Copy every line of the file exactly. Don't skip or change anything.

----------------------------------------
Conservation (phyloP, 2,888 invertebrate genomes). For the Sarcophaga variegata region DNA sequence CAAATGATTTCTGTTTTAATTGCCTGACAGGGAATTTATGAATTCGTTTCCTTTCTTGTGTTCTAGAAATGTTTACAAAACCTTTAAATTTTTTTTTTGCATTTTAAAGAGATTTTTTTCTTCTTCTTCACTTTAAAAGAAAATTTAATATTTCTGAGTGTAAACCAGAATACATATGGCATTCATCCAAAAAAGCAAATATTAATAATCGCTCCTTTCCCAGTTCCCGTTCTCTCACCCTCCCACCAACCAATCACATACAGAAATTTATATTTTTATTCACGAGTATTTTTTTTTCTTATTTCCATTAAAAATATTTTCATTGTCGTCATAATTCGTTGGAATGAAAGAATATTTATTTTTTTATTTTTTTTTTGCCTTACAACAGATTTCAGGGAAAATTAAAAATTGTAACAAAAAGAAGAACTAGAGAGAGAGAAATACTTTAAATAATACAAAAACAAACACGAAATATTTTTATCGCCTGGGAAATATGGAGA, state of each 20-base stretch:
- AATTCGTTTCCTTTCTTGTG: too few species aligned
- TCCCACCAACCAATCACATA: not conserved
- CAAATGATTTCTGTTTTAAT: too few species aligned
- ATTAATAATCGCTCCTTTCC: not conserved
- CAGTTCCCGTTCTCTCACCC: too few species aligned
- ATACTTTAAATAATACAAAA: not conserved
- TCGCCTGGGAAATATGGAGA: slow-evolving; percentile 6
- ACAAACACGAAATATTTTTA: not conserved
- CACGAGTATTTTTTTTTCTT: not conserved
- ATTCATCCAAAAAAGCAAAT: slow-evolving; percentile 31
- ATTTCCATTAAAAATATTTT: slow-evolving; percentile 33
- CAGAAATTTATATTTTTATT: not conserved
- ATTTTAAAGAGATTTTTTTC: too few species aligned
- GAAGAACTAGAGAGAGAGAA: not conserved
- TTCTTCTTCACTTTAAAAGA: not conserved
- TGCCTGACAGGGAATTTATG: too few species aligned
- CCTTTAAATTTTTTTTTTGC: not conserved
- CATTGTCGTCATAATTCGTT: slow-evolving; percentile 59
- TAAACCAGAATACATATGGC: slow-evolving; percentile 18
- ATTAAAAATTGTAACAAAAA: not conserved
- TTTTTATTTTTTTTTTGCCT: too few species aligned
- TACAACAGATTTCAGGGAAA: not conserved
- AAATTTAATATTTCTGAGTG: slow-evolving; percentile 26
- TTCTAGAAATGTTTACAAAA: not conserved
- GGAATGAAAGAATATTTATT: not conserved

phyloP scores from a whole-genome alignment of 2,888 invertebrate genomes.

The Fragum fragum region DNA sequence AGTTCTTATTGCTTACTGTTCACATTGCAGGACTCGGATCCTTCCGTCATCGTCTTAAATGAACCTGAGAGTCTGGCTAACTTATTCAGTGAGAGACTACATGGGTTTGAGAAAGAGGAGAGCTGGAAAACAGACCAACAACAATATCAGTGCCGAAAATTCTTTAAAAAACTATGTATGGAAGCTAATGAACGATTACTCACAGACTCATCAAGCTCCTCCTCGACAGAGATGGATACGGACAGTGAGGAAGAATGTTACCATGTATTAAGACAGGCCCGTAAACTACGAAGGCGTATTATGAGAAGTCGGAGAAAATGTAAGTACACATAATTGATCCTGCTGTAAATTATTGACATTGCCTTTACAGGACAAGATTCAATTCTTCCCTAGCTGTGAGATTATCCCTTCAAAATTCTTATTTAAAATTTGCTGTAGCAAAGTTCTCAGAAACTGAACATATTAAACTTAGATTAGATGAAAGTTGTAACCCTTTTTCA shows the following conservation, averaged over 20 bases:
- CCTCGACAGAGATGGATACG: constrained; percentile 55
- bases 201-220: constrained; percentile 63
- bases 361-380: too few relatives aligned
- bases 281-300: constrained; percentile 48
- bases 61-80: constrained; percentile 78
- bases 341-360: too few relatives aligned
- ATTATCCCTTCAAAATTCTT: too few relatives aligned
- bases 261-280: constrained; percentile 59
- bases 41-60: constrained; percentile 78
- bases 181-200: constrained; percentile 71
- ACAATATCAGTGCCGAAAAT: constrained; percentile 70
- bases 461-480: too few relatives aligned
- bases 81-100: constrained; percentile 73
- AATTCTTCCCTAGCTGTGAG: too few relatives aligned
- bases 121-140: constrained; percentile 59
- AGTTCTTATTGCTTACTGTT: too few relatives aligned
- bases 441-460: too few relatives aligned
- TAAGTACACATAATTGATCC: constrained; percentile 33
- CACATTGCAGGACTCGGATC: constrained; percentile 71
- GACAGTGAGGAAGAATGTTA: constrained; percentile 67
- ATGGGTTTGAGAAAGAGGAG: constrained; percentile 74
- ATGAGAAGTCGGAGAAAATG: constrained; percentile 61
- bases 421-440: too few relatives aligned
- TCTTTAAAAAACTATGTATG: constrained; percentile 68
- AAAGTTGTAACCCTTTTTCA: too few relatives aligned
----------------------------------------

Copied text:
Conservation (phyloP, 2,888 invertebrate genomes). For the Sarcophaga variegata region DNA sequence CAAATGATTTCTGTTTTAATTGCCTGACAGGGAATTTATGAATTCGTTTCCTTTCTTGTGTTCTAGAAATGTTTACAAAACCTTTAAATTTTTTTTTTGCATTTTAAAGAGATTTTTTTCTTCTTCTTCACTTTAAAAGAAAATTTAATATTTCTGAGTGTAAACCAGAATACATATGGCATTCATCCAAAAAAGCAAATATTAATAATCGCTCCTTTCCCAGTTCCCGTTCTCTCACCCTCCCACCAACCAATCACATACAGAAATTTATATTTTTATTCACGAGTATTTTTTTTTCTTATTTCCATTAAAAATATTTTCATTGTCGTCATAATTCGTTGGAATGAAAGAATATTTATTTTTTTATTTTTTTTTTGCCTTACAACAGATTTCAGGGAAAATTAAAAATTGTAACAAAAAGAAGAACTAGAGAGAGAGAAATACTTTAAATAATACAAAAACAAACACGAAATATTTTTATCGCCTGGGAAATATGGAGA, state of each 20-base stretch:
- AATTCGTTTCCTTTCTTGTG: too few species aligned
- TCCCACCAACCAATCACATA: not conserved
- CAAATGATTTCTGTTTTAAT: too few species aligned
- ATTAATAATCGCTCCTTTCC: not conserved
- CAGTTCCCGTTCTCTCACCC: too few species aligned
- ATACTTTAAATAATACAAAA: not conserved
- TCGCCTGGGAAATATGGAGA: slow-evolving; percentile 6
- ACAAACACGAAATATTTTTA: not conserved
- CACGAGTATTTTTTTTTCTT: not conserved
- ATTCATCCAAAAAAGCAAAT: slow-evolving; percentile 31
- ATTTCCATTAAAAATATTTT: slow-evolving; percentile 33
- CAGAAATTTATATTTTTATT: not conserved
- ATTTTAAAGAGATTTTTTTC: too few species aligned
- GAAGAACTAGAGAGAGAGAA: not conserved
- TTCTTCTTCACTTTAAAAGA: not conserved
- TGCCTGACAGGGAATTTATG: too few species aligned
- CCTTTAAATTTTTTTTTTGC: not conserved
- CATTGTCGTCATAATTCGTT: slow-evolving; percentile 59
- TAAACCAGAATACATATGGC: slow-evolving; percentile 18
- ATTAAAAATTGTAACAAAAA: not conserved
- TTTTTATTTTTTTTTTGCCT: too few species aligned
- TACAACAGATTTCAGGGAAA: not conserved
- AAATTTAATATTTCTGAGTG: slow-evolving; percentile 26
- TTCTAGAAATGTTTACAAAA: not conserved
- GGAATGAAAGAATATTTATT: not conserved

phyloP scores from a whole-genome alignment of 2,888 invertebrate genomes.

The Fragum fragum region DNA sequence AGTTCTTATTGCTTACTGTTCACATTGCAGGACTCGGATCCTTCCGTCATCGTCTTAAATGAACCTGAGAGTCTGGCTAACTTATTCAGTGAGAGACTACATGGGTTTGAGAAAGAGGAGAGCTGGAAAACAGACCAACAACAATATCAGTGCCGAAAATTCTTTAAAAAACTATGTATGGAAGCTAATGAACGATTACTCACAGACTCATCAAGCTCCTCCTCGACAGAGATGGATACGGACAGTGAGGAAGAATGTTACCATGTATTAAGACAGGCCCGTAAACTACGAAGGCGTATTATGAGAAGTCGGAGAAAATGTAAGTACACATAATTGATCCTGCTGTAAATTATTGACATTGCCTTTACAGGACAAGATTCAATTCTTCCCTAGCTGTGAGATTATCCCTTCAAAATTCTTATTTAAAATTTGCTGTAGCAAAGTTCTCAGAAACTGAACATATTAAACTTAGATTAGATGAAAGTTGTAACCCTTTTTCA shows the following conservation, averaged over 20 bases:
- CCTCGACAGAGATGGATACG: constrained; percentile 55
- bases 201-220: constrained; percentile 63
- bases 361-380: too few relatives aligned
- bases 281-300: constrained; percentile 48
- bases 61-80: constrained; percentile 78
- bases 341-360: too few relatives aligned
- ATTATCCCTTCAAAATTCTT: too few relatives aligned
- bases 261-280: constrained; percentile 59
- bases 41-60: constrained; percentile 78
- bases 181-200: constrained; percentile 71
- ACAATATCAGTGCCGAAAAT: constrained; percentile 70
- bases 461-480: too few relatives aligned
- bases 81-100: constrained; percentile 73
- AATTCTTCCCTAGCTGTGAG: too few relatives aligned
- bases 121-140: constrained; percentile 59
- AGTTCTTATTGCTTACTGTT: too few relatives aligned
- bases 441-460: too few relatives aligned
- TAAGTACACATAATTGATCC: constrained; percentile 33
- CACATTGCAGGACTCGGATC: constrained; percentile 71
- GACAGTGAGGAAGAATGTTA: constrained; percentile 67
- ATGGGTTTGAGAAAGAGGAG: constrained; percentile 74
- ATGAGAAGTCGGAGAAAATG: constrained; percentile 61
- bases 421-440: too few relatives aligned
- TCTTTAAAAAACTATGTATG: constrained; percentile 68
- AAAGTTGTAACCCTTTTTCA: too few relatives aligned